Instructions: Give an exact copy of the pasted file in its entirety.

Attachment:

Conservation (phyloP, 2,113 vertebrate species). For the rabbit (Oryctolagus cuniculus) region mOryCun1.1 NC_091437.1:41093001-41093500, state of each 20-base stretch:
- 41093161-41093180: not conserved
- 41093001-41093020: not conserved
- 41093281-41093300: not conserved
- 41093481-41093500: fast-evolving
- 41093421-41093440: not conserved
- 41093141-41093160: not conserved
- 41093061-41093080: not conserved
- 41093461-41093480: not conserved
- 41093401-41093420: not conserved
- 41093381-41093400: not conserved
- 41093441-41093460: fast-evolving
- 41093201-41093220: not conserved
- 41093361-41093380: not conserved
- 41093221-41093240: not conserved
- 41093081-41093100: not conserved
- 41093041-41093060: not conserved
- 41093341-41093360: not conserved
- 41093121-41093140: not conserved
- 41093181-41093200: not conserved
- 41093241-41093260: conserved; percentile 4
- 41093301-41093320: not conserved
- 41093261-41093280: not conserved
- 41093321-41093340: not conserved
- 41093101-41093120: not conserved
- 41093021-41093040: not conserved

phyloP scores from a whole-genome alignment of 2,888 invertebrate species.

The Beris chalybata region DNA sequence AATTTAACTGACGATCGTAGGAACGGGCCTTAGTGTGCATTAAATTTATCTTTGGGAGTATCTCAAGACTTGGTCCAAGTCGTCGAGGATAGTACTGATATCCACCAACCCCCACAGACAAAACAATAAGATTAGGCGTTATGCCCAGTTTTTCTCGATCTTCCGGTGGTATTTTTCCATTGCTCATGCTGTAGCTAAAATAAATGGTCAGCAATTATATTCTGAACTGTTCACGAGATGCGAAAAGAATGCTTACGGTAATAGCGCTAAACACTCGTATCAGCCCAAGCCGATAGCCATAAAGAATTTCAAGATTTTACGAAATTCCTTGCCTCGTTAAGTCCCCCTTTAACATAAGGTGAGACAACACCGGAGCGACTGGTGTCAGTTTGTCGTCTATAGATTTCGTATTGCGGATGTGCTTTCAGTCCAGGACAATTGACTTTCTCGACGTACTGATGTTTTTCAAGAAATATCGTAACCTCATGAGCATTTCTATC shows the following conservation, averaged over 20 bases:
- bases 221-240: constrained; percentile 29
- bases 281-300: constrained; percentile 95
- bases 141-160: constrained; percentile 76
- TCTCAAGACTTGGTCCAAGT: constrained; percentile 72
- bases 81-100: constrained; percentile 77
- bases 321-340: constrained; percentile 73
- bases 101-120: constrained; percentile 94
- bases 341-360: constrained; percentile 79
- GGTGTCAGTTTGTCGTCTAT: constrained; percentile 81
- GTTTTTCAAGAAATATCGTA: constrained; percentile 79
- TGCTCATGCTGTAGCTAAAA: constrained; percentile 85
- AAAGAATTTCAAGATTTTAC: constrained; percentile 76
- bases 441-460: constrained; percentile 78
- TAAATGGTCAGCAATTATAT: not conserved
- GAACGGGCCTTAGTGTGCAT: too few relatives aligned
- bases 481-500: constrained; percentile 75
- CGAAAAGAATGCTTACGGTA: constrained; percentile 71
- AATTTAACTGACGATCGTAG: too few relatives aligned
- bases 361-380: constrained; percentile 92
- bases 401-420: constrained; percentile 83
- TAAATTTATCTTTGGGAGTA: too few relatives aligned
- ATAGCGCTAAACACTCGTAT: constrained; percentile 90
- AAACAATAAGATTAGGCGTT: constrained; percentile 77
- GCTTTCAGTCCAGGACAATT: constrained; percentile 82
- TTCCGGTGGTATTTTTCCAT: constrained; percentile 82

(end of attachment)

Conservation (phyloP, 2,113 vertebrate species). For the rabbit (Oryctolagus cuniculus) region mOryCun1.1 NC_091437.1:41093001-41093500, state of each 20-base stretch:
- 41093161-41093180: not conserved
- 41093001-41093020: not conserved
- 41093281-41093300: not conserved
- 41093481-41093500: fast-evolving
- 41093421-41093440: not conserved
- 41093141-41093160: not conserved
- 41093061-41093080: not conserved
- 41093461-41093480: not conserved
- 41093401-41093420: not conserved
- 41093381-41093400: not conserved
- 41093441-41093460: fast-evolving
- 41093201-41093220: not conserved
- 41093361-41093380: not conserved
- 41093221-41093240: not conserved
- 41093081-41093100: not conserved
- 41093041-41093060: not conserved
- 41093341-41093360: not conserved
- 41093121-41093140: not conserved
- 41093181-41093200: not conserved
- 41093241-41093260: conserved; percentile 4
- 41093301-41093320: not conserved
- 41093261-41093280: not conserved
- 41093321-41093340: not conserved
- 41093101-41093120: not conserved
- 41093021-41093040: not conserved

phyloP scores from a whole-genome alignment of 2,888 invertebrate species.

The Beris chalybata region DNA sequence AATTTAACTGACGATCGTAGGAACGGGCCTTAGTGTGCATTAAATTTATCTTTGGGAGTATCTCAAGACTTGGTCCAAGTCGTCGAGGATAGTACTGATATCCACCAACCCCCACAGACAAAACAATAAGATTAGGCGTTATGCCCAGTTTTTCTCGATCTTCCGGTGGTATTTTTCCATTGCTCATGCTGTAGCTAAAATAAATGGTCAGCAATTATATTCTGAACTGTTCACGAGATGCGAAAAGAATGCTTACGGTAATAGCGCTAAACACTCGTATCAGCCCAAGCCGATAGCCATAAAGAATTTCAAGATTTTACGAAATTCCTTGCCTCGTTAAGTCCCCCTTTAACATAAGGTGAGACAACACCGGAGCGACTGGTGTCAGTTTGTCGTCTATAGATTTCGTATTGCGGATGTGCTTTCAGTCCAGGACAATTGACTTTCTCGACGTACTGATGTTTTTCAAGAAATATCGTAACCTCATGAGCATTTCTATC shows the following conservation, averaged over 20 bases:
- bases 221-240: constrained; percentile 29
- bases 281-300: constrained; percentile 95
- bases 141-160: constrained; percentile 76
- TCTCAAGACTTGGTCCAAGT: constrained; percentile 72
- bases 81-100: constrained; percentile 77
- bases 321-340: constrained; percentile 73
- bases 101-120: constrained; percentile 94
- bases 341-360: constrained; percentile 79
- GGTGTCAGTTTGTCGTCTAT: constrained; percentile 81
- GTTTTTCAAGAAATATCGTA: constrained; percentile 79
- TGCTCATGCTGTAGCTAAAA: constrained; percentile 85
- AAAGAATTTCAAGATTTTAC: constrained; percentile 76
- bases 441-460: constrained; percentile 78
- TAAATGGTCAGCAATTATAT: not conserved
- GAACGGGCCTTAGTGTGCAT: too few relatives aligned
- bases 481-500: constrained; percentile 75
- CGAAAAGAATGCTTACGGTA: constrained; percentile 71
- AATTTAACTGACGATCGTAG: too few relatives aligned
- bases 361-380: constrained; percentile 92
- bases 401-420: constrained; percentile 83
- TAAATTTATCTTTGGGAGTA: too few relatives aligned
- ATAGCGCTAAACACTCGTAT: constrained; percentile 90
- AAACAATAAGATTAGGCGTT: constrained; percentile 77
- GCTTTCAGTCCAGGACAATT: constrained; percentile 82
- TTCCGGTGGTATTTTTCCAT: constrained; percentile 82